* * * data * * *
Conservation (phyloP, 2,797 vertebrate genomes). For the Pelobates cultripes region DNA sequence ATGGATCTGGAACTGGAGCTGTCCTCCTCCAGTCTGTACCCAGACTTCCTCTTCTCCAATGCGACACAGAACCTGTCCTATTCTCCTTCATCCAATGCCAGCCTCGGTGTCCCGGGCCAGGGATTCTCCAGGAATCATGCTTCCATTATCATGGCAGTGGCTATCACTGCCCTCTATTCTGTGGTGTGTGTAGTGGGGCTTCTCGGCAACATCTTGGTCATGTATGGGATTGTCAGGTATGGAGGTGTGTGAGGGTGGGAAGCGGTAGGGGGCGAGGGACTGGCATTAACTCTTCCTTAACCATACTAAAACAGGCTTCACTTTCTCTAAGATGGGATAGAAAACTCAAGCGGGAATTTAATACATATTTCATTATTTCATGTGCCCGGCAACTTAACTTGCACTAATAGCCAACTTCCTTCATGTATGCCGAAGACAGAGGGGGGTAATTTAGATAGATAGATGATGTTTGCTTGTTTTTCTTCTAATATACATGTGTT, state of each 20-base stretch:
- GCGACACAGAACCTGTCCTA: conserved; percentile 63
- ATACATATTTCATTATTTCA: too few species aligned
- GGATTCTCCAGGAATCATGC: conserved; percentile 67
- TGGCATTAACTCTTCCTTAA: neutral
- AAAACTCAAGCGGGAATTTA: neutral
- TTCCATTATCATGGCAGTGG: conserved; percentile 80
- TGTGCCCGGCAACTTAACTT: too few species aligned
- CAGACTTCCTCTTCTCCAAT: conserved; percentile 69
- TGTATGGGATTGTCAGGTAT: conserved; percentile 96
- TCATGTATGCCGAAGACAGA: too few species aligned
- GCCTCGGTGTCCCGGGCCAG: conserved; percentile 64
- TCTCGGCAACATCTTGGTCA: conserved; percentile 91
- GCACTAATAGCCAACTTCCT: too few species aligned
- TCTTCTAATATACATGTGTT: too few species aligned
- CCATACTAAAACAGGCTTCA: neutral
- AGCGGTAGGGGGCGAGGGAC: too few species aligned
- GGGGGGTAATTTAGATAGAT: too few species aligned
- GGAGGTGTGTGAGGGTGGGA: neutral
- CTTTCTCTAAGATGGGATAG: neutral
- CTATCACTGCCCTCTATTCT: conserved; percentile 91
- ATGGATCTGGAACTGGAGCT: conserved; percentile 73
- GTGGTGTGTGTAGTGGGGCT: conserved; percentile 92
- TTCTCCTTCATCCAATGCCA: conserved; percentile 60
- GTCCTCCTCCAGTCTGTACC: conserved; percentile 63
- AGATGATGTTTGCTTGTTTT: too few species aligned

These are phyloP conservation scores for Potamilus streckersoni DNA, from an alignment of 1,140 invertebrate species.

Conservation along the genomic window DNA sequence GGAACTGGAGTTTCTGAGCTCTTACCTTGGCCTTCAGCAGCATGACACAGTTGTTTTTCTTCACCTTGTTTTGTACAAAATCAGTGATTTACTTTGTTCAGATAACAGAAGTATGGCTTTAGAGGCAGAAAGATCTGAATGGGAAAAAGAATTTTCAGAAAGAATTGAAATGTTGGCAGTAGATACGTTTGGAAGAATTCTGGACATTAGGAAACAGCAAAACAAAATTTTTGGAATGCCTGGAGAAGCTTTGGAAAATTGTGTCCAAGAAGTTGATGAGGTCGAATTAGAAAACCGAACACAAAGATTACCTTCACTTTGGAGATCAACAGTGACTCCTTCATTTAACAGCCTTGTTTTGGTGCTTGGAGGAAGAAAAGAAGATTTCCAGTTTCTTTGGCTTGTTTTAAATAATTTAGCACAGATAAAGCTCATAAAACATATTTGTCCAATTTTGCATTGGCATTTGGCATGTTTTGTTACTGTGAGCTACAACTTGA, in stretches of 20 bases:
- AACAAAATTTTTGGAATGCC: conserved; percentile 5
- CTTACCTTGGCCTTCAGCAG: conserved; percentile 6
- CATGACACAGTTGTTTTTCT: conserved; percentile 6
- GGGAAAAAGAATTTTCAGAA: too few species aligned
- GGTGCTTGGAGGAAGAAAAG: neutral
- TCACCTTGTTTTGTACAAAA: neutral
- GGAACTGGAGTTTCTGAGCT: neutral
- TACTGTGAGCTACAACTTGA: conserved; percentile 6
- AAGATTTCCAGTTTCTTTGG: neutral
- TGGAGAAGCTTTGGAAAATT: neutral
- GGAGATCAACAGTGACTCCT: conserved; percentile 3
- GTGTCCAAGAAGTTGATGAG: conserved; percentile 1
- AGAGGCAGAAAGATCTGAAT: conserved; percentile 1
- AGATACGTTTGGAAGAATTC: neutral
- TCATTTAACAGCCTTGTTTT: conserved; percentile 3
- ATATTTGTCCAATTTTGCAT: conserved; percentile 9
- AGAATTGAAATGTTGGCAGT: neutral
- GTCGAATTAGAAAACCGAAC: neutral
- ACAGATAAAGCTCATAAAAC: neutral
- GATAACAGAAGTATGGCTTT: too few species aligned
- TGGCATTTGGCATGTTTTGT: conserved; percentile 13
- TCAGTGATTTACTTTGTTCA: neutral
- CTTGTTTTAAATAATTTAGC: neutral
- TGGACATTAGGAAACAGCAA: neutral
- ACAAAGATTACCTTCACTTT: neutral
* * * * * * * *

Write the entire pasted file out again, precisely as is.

Conservation (phyloP, 2,797 vertebrate genomes). For the Pelobates cultripes region DNA sequence ATGGATCTGGAACTGGAGCTGTCCTCCTCCAGTCTGTACCCAGACTTCCTCTTCTCCAATGCGACACAGAACCTGTCCTATTCTCCTTCATCCAATGCCAGCCTCGGTGTCCCGGGCCAGGGATTCTCCAGGAATCATGCTTCCATTATCATGGCAGTGGCTATCACTGCCCTCTATTCTGTGGTGTGTGTAGTGGGGCTTCTCGGCAACATCTTGGTCATGTATGGGATTGTCAGGTATGGAGGTGTGTGAGGGTGGGAAGCGGTAGGGGGCGAGGGACTGGCATTAACTCTTCCTTAACCATACTAAAACAGGCTTCACTTTCTCTAAGATGGGATAGAAAACTCAAGCGGGAATTTAATACATATTTCATTATTTCATGTGCCCGGCAACTTAACTTGCACTAATAGCCAACTTCCTTCATGTATGCCGAAGACAGAGGGGGGTAATTTAGATAGATAGATGATGTTTGCTTGTTTTTCTTCTAATATACATGTGTT, state of each 20-base stretch:
- GCGACACAGAACCTGTCCTA: conserved; percentile 63
- ATACATATTTCATTATTTCA: too few species aligned
- GGATTCTCCAGGAATCATGC: conserved; percentile 67
- TGGCATTAACTCTTCCTTAA: neutral
- AAAACTCAAGCGGGAATTTA: neutral
- TTCCATTATCATGGCAGTGG: conserved; percentile 80
- TGTGCCCGGCAACTTAACTT: too few species aligned
- CAGACTTCCTCTTCTCCAAT: conserved; percentile 69
- TGTATGGGATTGTCAGGTAT: conserved; percentile 96
- TCATGTATGCCGAAGACAGA: too few species aligned
- GCCTCGGTGTCCCGGGCCAG: conserved; percentile 64
- TCTCGGCAACATCTTGGTCA: conserved; percentile 91
- GCACTAATAGCCAACTTCCT: too few species aligned
- TCTTCTAATATACATGTGTT: too few species aligned
- CCATACTAAAACAGGCTTCA: neutral
- AGCGGTAGGGGGCGAGGGAC: too few species aligned
- GGGGGGTAATTTAGATAGAT: too few species aligned
- GGAGGTGTGTGAGGGTGGGA: neutral
- CTTTCTCTAAGATGGGATAG: neutral
- CTATCACTGCCCTCTATTCT: conserved; percentile 91
- ATGGATCTGGAACTGGAGCT: conserved; percentile 73
- GTGGTGTGTGTAGTGGGGCT: conserved; percentile 92
- TTCTCCTTCATCCAATGCCA: conserved; percentile 60
- GTCCTCCTCCAGTCTGTACC: conserved; percentile 63
- AGATGATGTTTGCTTGTTTT: too few species aligned

These are phyloP conservation scores for Potamilus streckersoni DNA, from an alignment of 1,140 invertebrate species.

Conservation along the genomic window DNA sequence GGAACTGGAGTTTCTGAGCTCTTACCTTGGCCTTCAGCAGCATGACACAGTTGTTTTTCTTCACCTTGTTTTGTACAAAATCAGTGATTTACTTTGTTCAGATAACAGAAGTATGGCTTTAGAGGCAGAAAGATCTGAATGGGAAAAAGAATTTTCAGAAAGAATTGAAATGTTGGCAGTAGATACGTTTGGAAGAATTCTGGACATTAGGAAACAGCAAAACAAAATTTTTGGAATGCCTGGAGAAGCTTTGGAAAATTGTGTCCAAGAAGTTGATGAGGTCGAATTAGAAAACCGAACACAAAGATTACCTTCACTTTGGAGATCAACAGTGACTCCTTCATTTAACAGCCTTGTTTTGGTGCTTGGAGGAAGAAAAGAAGATTTCCAGTTTCTTTGGCTTGTTTTAAATAATTTAGCACAGATAAAGCTCATAAAACATATTTGTCCAATTTTGCATTGGCATTTGGCATGTTTTGTTACTGTGAGCTACAACTTGA, in stretches of 20 bases:
- AACAAAATTTTTGGAATGCC: conserved; percentile 5
- CTTACCTTGGCCTTCAGCAG: conserved; percentile 6
- CATGACACAGTTGTTTTTCT: conserved; percentile 6
- GGGAAAAAGAATTTTCAGAA: too few species aligned
- GGTGCTTGGAGGAAGAAAAG: neutral
- TCACCTTGTTTTGTACAAAA: neutral
- GGAACTGGAGTTTCTGAGCT: neutral
- TACTGTGAGCTACAACTTGA: conserved; percentile 6
- AAGATTTCCAGTTTCTTTGG: neutral
- TGGAGAAGCTTTGGAAAATT: neutral
- GGAGATCAACAGTGACTCCT: conserved; percentile 3
- GTGTCCAAGAAGTTGATGAG: conserved; percentile 1
- AGAGGCAGAAAGATCTGAAT: conserved; percentile 1
- AGATACGTTTGGAAGAATTC: neutral
- TCATTTAACAGCCTTGTTTT: conserved; percentile 3
- ATATTTGTCCAATTTTGCAT: conserved; percentile 9
- AGAATTGAAATGTTGGCAGT: neutral
- GTCGAATTAGAAAACCGAAC: neutral
- ACAGATAAAGCTCATAAAAC: neutral
- GATAACAGAAGTATGGCTTT: too few species aligned
- TGGCATTTGGCATGTTTTGT: conserved; percentile 13
- TCAGTGATTTACTTTGTTCA: neutral
- CTTGTTTTAAATAATTTAGC: neutral
- TGGACATTAGGAAACAGCAA: neutral
- ACAAAGATTACCTTCACTTT: neutral